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What Kind Of House Does $300,000 Get You Around The World?

Take a tour of global real estate markets, where 300 grand can buy you a mansion or a walk-in closet.

When Reddit user Somuch101 asked, “What does a $300,000 house look like where you are from?” he or she set of a storm of responses. The answers ranged from “impossible to afford” to “a palace for pocket money.” Although the range is startling, there are few surprises. The more desirable a place is to live, the more expensive the housing. In New York’s Manhattan, $300,000 might buy you a four-weeks share in a fancy hotel suite. In San Francisco, the same will land you a corner plot covered in grass and nothing else.

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The list below is a photo tour of the responses. I concentrated on the U.S., because the house prices run such a huge range all in one country, but the U.K. has its own price disparities. While Londoners can expect to get a small apartment for their £200,000, away from the capital, the same money would buy a whole street’s worth of homes. I also checked into China, but as you’d expect, the range is similar to that found elsewhere, from city-center hovels to cheap country homes to farmhouses.

Other non-surprises were the tiny apartments in Hong Kong and Japan, where your $300,000 gets you little more than a walk-in closet, and the difference between the capitals of Germany and Greece. In Berlin (not the richest city in Germany by any means), you can get a tiny two-bed apartment in the chaotic Kreuzberg neighborhood. In Athens, you can take your pick of huge apartments or maisonettes, and have plenty of money left over to donate to the poverty-stricken European Central Bank.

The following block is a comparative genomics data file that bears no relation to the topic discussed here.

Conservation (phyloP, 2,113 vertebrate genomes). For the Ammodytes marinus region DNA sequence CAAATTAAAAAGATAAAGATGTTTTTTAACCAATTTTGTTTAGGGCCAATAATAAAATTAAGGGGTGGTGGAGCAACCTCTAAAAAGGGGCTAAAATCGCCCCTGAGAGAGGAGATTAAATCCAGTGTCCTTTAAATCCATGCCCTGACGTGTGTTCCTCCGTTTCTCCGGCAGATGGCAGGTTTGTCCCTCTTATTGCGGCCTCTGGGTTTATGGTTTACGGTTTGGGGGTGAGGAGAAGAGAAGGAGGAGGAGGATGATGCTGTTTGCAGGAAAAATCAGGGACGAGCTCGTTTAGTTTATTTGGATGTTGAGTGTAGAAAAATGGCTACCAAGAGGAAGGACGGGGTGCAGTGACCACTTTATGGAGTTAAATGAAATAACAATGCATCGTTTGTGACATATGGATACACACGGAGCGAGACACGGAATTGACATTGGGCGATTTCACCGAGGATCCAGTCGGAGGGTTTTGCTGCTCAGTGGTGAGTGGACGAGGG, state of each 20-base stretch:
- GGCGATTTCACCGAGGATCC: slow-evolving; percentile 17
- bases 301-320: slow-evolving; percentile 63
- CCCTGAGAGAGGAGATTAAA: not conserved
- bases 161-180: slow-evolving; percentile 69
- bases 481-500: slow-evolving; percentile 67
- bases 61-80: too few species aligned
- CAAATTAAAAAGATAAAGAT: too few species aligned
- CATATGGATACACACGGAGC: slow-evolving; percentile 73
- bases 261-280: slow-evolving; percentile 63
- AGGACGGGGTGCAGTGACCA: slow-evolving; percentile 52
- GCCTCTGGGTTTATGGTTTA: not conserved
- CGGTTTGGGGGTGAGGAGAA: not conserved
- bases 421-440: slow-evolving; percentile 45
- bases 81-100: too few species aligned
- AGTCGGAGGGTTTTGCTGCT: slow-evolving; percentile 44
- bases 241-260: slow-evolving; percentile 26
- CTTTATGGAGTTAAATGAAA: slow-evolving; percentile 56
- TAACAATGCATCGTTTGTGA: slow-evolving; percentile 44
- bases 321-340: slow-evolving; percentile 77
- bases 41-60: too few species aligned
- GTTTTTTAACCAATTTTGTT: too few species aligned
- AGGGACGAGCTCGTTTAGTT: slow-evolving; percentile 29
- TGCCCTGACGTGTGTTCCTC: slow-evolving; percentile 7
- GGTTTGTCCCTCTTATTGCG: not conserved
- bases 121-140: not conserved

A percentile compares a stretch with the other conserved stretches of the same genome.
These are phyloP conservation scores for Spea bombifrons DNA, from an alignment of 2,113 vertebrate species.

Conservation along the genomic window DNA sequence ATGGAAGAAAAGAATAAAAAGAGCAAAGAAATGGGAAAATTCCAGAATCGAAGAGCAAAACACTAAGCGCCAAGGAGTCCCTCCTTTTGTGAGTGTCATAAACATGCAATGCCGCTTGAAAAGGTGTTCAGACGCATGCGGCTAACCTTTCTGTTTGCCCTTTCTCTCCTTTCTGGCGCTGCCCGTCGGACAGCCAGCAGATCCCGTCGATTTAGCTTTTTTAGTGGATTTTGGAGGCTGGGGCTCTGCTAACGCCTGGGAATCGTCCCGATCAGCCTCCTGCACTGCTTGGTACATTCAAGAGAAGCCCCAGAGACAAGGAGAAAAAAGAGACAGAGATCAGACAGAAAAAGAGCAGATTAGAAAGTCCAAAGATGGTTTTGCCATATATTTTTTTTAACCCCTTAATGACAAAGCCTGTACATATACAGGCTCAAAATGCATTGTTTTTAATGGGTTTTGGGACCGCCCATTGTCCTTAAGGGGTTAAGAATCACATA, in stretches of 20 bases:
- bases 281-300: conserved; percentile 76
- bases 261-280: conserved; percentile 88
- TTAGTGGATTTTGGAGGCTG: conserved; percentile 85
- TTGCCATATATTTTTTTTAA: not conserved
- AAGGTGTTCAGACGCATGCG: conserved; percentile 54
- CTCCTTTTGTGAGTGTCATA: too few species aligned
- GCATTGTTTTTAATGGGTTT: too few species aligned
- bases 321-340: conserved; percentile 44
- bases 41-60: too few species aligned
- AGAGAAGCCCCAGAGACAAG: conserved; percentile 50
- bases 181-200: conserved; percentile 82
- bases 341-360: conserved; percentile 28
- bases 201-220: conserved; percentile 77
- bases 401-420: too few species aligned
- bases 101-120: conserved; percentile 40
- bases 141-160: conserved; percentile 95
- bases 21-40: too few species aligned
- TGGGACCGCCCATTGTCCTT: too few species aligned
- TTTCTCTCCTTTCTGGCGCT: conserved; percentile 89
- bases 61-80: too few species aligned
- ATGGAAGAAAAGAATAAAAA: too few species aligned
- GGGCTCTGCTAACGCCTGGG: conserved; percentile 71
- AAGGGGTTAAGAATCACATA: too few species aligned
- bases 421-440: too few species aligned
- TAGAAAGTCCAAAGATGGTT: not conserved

The one thing that did surprise me is just how expensive property is everywhere I looked. The only places that are cheap are run down neighborhoods or properties in tiny, remote villages.

Los Angeles

Compton, LA: For three bedrooms at $300,000 the realtor doesn’t even get out of the car to snap the photo.

West Hollywood: You can get a 304-square-foot studio with no parking and no kitchen, “which means you can’t have a car because there is literally nowhere to park in WeHo, and HOA fees are $630/month,” says Reddit user seriallysurreal.

San Francisco

Good luck getting anything in San Francisco. You can’t even find a parking garage for $300,000. One solitary spot appears on the real estate site Zillow’s map when you narrow the search to the $250-300,000 range, and that’s a 1,520-square-foot patch of grass at 3579 Folsom Street.

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Las Vegas

In Las Vegas, you can get a “decent sized house,” according to Redditor originalsinner702, who even posted photos of their own $100,000 home. A Zillow search shows up lots of big properties, and you can get a massive five-bedroom home like this 2,100-square-foot home for $275,000. Lots of space in the desert we guess.

Detroit

Meanwhile, over in Detroit, you can pick up this beautiful (and palatial) 1912 townhouse for $320,000, with five bedrooms and three and a half bathrooms.

Manhattan, NY